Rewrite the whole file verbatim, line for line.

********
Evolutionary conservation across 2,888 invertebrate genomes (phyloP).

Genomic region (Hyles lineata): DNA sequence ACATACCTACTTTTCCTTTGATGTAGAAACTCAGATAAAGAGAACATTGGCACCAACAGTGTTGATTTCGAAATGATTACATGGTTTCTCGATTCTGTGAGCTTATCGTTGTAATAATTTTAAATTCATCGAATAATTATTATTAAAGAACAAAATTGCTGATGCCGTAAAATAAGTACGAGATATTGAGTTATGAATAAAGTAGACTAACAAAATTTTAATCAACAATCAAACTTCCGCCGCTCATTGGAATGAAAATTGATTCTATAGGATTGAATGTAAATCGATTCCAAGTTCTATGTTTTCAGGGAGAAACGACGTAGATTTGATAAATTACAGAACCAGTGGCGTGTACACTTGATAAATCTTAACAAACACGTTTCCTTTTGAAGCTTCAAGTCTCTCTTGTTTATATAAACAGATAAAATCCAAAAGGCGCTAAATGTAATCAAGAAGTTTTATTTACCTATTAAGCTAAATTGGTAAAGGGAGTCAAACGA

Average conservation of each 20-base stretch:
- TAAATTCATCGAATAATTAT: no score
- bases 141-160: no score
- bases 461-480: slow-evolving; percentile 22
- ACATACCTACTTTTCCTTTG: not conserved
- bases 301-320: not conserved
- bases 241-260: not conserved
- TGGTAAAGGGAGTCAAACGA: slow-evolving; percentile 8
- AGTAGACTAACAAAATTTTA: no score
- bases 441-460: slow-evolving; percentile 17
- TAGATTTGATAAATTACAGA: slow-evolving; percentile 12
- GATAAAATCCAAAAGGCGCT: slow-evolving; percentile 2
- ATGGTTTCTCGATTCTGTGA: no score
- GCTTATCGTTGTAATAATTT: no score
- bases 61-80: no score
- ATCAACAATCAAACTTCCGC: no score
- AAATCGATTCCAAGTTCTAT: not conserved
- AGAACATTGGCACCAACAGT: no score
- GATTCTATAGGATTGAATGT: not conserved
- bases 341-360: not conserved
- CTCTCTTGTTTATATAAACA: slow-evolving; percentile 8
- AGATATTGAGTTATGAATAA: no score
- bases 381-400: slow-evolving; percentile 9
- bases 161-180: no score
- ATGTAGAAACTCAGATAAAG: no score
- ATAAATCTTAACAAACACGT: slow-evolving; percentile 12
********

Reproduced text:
Evolutionary conservation across 2,888 invertebrate genomes (phyloP).

Genomic region (Hyles lineata): DNA sequence ACATACCTACTTTTCCTTTGATGTAGAAACTCAGATAAAGAGAACATTGGCACCAACAGTGTTGATTTCGAAATGATTACATGGTTTCTCGATTCTGTGAGCTTATCGTTGTAATAATTTTAAATTCATCGAATAATTATTATTAAAGAACAAAATTGCTGATGCCGTAAAATAAGTACGAGATATTGAGTTATGAATAAAGTAGACTAACAAAATTTTAATCAACAATCAAACTTCCGCCGCTCATTGGAATGAAAATTGATTCTATAGGATTGAATGTAAATCGATTCCAAGTTCTATGTTTTCAGGGAGAAACGACGTAGATTTGATAAATTACAGAACCAGTGGCGTGTACACTTGATAAATCTTAACAAACACGTTTCCTTTTGAAGCTTCAAGTCTCTCTTGTTTATATAAACAGATAAAATCCAAAAGGCGCTAAATGTAATCAAGAAGTTTTATTTACCTATTAAGCTAAATTGGTAAAGGGAGTCAAACGA

Average conservation of each 20-base stretch:
- TAAATTCATCGAATAATTAT: no score
- bases 141-160: no score
- bases 461-480: slow-evolving; percentile 22
- ACATACCTACTTTTCCTTTG: not conserved
- bases 301-320: not conserved
- bases 241-260: not conserved
- TGGTAAAGGGAGTCAAACGA: slow-evolving; percentile 8
- AGTAGACTAACAAAATTTTA: no score
- bases 441-460: slow-evolving; percentile 17
- TAGATTTGATAAATTACAGA: slow-evolving; percentile 12
- GATAAAATCCAAAAGGCGCT: slow-evolving; percentile 2
- ATGGTTTCTCGATTCTGTGA: no score
- GCTTATCGTTGTAATAATTT: no score
- bases 61-80: no score
- ATCAACAATCAAACTTCCGC: no score
- AAATCGATTCCAAGTTCTAT: not conserved
- AGAACATTGGCACCAACAGT: no score
- GATTCTATAGGATTGAATGT: not conserved
- bases 341-360: not conserved
- CTCTCTTGTTTATATAAACA: slow-evolving; percentile 8
- AGATATTGAGTTATGAATAA: no score
- bases 381-400: slow-evolving; percentile 9
- bases 161-180: no score
- ATGTAGAAACTCAGATAAAG: no score
- ATAAATCTTAACAAACACGT: slow-evolving; percentile 12